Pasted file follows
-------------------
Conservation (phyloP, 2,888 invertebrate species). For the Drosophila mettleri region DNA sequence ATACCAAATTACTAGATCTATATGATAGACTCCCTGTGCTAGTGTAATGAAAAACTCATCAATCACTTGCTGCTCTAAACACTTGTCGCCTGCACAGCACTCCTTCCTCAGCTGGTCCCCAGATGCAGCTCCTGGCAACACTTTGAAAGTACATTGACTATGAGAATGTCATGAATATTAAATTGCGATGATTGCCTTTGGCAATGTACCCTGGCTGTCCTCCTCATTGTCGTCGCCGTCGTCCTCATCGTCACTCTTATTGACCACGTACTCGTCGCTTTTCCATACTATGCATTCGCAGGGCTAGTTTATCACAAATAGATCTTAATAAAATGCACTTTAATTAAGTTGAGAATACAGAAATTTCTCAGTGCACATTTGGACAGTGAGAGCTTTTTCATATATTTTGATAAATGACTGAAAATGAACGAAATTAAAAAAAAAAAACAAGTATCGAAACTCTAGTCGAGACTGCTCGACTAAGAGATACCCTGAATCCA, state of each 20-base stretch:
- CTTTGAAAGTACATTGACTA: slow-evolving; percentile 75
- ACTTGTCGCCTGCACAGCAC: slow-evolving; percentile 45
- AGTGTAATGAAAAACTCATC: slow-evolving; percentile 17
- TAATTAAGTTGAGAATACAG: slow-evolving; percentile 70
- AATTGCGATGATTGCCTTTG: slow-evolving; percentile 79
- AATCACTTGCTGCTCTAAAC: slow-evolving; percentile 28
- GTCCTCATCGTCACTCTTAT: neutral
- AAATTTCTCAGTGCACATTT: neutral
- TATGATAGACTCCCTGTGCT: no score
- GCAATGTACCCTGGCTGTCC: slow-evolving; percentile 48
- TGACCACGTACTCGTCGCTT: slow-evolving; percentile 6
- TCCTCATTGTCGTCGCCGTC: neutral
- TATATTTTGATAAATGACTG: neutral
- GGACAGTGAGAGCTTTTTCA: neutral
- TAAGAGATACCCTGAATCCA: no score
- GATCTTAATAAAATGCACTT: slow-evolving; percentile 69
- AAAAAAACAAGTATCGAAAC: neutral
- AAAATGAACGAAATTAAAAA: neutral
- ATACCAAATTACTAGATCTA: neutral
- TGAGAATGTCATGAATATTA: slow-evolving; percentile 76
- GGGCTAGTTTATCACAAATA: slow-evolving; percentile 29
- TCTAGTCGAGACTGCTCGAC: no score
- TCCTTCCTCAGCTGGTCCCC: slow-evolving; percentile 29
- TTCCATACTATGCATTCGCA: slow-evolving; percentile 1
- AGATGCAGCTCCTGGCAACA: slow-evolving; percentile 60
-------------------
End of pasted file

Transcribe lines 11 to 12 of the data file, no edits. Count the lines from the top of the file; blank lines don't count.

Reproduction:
- GCAATGTACCCTGGCTGTCC: slow-evolving; percentile 48
- TGACCACGTACTCGTCGCTT: slow-evolving; percentile 6